I recall seeing Stallone's Judge Dredd in the theater back in the day. I remember liking the action but not much else. Now when I watch it I don’t like much of anything, which is why I was a little apprehensive about this reboot. My thought process was, “If that movie featured all this character has to offer, this new version can’t be much better”.
I was wrong. Dredd 3D takes all that was bad about the 90s version and throws it out in favor of a surprisingly action packed character study.
In the distant future there will be a massive holocaust and the remaining survivors barricade themselves in “mega-cities” which house millions upon millions in spaces as large as New York City. Crime is a huge issue, so Judges, police that are also judge, jury and executioner rolled up into one, constantly patrol to dole out justice. One Judge, Dredd (Karl Urban), is assigned to take on a rookie with psychic abilities named Anderson (Olivia Thirlby) for evaluation. Together they investigate a triple homicide at an apartment complex run by the crime lord Mama (Lena Headey), which is also the main manufacturing site for a new drug known as Slo-Mo, which makes the user experience time at 1% of normal. When Mama locks down the complex with the Judges inside they must find a way to survive long enough to bring down Mama’s drug empire and escape with their lives.
The first thing you’ll notice about this film is its oppressive atmosphere. You can feel the anxiety of the citizens and the tight leash the Judges keep them on from the opening chase scene until the final frame. The shocking amount of violence adds to the brutal mood.
Oh yes, the violence. The exquisitely shot and framed violence. It’s as disgusting as it is oddly beautiful. Watching druggies get shot in the face in super slow motion and seeing their cheeks get torn apart by gunfire and blood splashing across the screen in 3D is as harrowing as it is awesome. The gorehounds get a little of everything: skinned bodies, blown up heads, broken bones and mucho bullet carnage.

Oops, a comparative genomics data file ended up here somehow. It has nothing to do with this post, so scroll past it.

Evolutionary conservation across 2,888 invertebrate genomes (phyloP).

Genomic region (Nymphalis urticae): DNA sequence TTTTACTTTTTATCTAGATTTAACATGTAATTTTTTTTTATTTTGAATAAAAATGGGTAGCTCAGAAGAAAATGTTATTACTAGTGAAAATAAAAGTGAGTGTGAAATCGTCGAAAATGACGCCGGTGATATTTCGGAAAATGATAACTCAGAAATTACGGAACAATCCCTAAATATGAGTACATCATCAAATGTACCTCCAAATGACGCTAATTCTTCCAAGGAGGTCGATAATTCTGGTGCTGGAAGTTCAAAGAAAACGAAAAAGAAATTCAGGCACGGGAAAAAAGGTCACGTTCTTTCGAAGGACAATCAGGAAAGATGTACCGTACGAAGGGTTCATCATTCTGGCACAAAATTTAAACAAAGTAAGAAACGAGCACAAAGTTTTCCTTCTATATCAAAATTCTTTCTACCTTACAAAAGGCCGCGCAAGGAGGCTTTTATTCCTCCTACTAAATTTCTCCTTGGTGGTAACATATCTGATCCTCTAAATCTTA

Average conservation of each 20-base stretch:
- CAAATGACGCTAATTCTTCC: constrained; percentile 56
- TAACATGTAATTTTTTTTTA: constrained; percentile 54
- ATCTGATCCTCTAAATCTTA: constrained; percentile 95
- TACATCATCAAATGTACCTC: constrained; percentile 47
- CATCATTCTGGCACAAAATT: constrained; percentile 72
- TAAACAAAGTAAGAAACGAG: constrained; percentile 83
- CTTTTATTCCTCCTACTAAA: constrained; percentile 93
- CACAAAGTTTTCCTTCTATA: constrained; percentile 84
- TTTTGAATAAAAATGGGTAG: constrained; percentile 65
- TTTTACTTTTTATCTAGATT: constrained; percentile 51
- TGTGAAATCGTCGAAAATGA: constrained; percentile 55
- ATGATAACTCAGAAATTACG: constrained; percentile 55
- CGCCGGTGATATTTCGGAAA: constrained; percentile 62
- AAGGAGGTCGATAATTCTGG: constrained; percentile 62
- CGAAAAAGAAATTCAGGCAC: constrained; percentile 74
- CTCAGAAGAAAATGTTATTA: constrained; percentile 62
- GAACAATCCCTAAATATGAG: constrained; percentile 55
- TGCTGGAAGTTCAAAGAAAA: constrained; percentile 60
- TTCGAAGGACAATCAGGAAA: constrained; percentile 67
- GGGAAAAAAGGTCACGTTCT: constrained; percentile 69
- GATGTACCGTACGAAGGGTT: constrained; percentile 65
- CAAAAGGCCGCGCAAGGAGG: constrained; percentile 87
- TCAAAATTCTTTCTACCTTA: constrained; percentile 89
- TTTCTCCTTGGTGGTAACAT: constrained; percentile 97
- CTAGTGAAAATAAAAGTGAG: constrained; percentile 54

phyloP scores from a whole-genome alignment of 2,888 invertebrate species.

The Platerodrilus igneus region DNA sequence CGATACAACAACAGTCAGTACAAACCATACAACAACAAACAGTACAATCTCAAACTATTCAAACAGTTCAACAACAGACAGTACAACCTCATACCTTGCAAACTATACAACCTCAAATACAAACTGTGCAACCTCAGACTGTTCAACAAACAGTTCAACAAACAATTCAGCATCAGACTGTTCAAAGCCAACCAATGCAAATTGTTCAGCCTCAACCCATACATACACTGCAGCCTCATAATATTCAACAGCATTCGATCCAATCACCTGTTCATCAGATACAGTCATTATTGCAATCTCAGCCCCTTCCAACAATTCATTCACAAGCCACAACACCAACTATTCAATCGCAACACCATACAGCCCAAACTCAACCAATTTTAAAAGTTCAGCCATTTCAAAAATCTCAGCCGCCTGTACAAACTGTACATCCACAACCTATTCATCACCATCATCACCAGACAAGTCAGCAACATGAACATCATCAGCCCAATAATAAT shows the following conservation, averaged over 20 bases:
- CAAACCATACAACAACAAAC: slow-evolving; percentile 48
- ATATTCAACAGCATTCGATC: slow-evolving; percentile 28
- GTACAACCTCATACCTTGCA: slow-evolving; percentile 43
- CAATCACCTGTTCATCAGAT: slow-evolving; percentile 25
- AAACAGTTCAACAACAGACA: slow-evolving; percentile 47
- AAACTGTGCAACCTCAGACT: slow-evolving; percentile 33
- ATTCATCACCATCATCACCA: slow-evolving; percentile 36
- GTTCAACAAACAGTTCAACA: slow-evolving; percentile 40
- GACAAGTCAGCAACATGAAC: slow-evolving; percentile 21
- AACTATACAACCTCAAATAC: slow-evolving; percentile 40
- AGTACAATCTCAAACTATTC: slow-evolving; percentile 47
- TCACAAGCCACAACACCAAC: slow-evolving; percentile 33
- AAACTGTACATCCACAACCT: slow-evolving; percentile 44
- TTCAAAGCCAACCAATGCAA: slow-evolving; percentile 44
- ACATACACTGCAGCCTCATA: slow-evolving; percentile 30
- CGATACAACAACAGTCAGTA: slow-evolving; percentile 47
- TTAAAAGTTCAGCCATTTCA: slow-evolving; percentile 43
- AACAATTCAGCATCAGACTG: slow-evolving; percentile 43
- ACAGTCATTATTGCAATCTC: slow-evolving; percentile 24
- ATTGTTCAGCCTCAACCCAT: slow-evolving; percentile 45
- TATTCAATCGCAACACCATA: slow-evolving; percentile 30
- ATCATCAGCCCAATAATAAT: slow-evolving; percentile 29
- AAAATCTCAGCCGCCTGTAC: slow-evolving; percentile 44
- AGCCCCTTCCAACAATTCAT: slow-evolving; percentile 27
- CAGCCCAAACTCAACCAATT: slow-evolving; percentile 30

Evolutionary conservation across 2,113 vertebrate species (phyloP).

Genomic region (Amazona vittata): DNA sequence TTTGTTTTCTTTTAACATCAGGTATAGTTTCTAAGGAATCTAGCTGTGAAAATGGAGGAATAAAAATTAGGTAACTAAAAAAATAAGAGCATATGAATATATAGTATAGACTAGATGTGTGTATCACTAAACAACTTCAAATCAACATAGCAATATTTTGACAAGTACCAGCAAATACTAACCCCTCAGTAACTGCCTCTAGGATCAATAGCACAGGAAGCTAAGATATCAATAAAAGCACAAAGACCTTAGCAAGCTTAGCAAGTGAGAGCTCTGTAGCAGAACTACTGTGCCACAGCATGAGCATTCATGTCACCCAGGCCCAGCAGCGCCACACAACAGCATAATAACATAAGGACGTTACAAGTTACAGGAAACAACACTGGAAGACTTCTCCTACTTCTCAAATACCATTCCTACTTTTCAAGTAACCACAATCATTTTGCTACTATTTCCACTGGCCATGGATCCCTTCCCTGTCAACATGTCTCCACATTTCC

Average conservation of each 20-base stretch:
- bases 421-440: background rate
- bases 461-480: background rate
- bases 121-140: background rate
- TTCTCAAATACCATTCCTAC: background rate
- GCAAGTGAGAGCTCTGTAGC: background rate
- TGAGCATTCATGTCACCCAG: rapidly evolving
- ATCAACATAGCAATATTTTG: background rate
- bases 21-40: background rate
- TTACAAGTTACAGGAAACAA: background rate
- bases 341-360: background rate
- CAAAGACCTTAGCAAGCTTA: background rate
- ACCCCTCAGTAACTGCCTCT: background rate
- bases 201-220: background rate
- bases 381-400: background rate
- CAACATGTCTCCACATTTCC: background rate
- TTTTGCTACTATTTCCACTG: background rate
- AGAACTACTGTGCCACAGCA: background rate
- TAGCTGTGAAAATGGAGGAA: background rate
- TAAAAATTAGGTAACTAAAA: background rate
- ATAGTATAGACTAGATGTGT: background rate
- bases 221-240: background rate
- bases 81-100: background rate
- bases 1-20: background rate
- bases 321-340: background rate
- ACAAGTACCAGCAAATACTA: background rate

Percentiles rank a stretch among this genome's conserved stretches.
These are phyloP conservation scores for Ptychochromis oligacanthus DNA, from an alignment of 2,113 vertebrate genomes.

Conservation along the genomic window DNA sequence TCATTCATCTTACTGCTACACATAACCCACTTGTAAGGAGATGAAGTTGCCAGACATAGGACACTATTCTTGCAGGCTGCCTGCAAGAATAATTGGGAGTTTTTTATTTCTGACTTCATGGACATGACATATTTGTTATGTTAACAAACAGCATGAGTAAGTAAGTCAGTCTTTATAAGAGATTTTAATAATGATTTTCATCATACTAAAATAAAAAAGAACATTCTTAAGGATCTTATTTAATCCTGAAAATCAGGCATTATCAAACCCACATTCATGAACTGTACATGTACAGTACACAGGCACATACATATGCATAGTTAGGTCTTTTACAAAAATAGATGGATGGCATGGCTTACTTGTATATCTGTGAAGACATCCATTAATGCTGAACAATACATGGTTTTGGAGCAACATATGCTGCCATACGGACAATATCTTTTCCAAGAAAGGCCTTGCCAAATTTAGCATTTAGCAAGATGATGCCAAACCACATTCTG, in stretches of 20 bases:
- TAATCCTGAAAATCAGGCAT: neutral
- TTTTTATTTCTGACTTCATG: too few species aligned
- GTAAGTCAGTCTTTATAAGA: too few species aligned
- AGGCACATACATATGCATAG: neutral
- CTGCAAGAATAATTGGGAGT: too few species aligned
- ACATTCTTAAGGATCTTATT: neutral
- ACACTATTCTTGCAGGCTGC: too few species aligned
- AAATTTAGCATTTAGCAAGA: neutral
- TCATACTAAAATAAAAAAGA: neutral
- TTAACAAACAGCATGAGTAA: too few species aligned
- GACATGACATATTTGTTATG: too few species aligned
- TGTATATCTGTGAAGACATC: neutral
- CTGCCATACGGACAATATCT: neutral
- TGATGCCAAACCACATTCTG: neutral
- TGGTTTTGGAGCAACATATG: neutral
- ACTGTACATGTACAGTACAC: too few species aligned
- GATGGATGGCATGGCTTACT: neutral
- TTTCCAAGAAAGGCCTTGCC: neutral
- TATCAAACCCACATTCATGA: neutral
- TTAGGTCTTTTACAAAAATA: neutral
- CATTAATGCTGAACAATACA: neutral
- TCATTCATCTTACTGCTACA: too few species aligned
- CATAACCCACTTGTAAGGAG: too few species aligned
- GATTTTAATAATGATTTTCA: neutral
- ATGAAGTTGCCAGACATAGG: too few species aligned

The acting is pretty decent for this type of high end B-movie. Karl Urban really didn’t have to do anything since he has a massive helmet covering most of his face during the entire run time, but he injects a lot into the character with his body language and vocal inflections, as well as a little dry humor. Indie queen Olivia Thirlby ("Juno") is cute as a button, but don’t let that fool you. Her character has a great arc and she pulls off every little nuance with aplomb, and even gets to kick a little ass now and then. Lena Headey, fresh off her amazingly evil portrayal of Cersei Lannister in Game of Thrones, plays a different type of villain here as hooker-turned-kingpin Mama. While both characters are all about obtaining power, here she is so bloodthirsty and twisted she is willing to kill those closest to her to achieve her goals, no matter the position it leaves her in. And she can chew the scenery like an old pro as well.
I have always enjoyed the writings of Alex Garland. His novel The Beach is one of my favorite books, and he continues to impress with his tight script here. Director Pete Travis really is coming into his own after his (IMO) disastrous job helming Vantage Point a few years back. His inventive visual style and knack for making his characters come alive is what elevates this film from its trashy comic book roots to something special. The highly industrial/dubstep score by Paul Leonard-Morgan also works wonders to bring the action to a whole other level. Anthony Dod Mantle’s dark lighting and clever cinematography is sweet as well, but nothing tops his amazing slow motion shots, especially in 3D. They are breathtaking.
I do have to say that there are a few problems that plague this movie. The mid-section drags in the extreme, some of the events seem overly convenient and some of them come off as completely contradictory. For instance, Mama shuts down the entire building once she learns that there are two Judges on her property, and seals off all entrances. There’s no way in or out, which is explained to the audience on multiple occasions. Then how is it that people seem to be coming and going as they please? The finale is also a bit lackluster since the epic showdown the film has been building toward never really happens.
No film is perfect, I understand that. I am willing to overlook these issues because the film as a whole is supremely entertaining and exciting for the most part. I’ve never read the comic books this is based on, but I might have to now that I’ve seen what fans are calling “the most accurate adaptation of this character”. I hope they continue with this potential franchise, although I doubt that will happen after seeing how fast it disappeared from theaters. Even if this is the only film we get I’m happy with what we were given.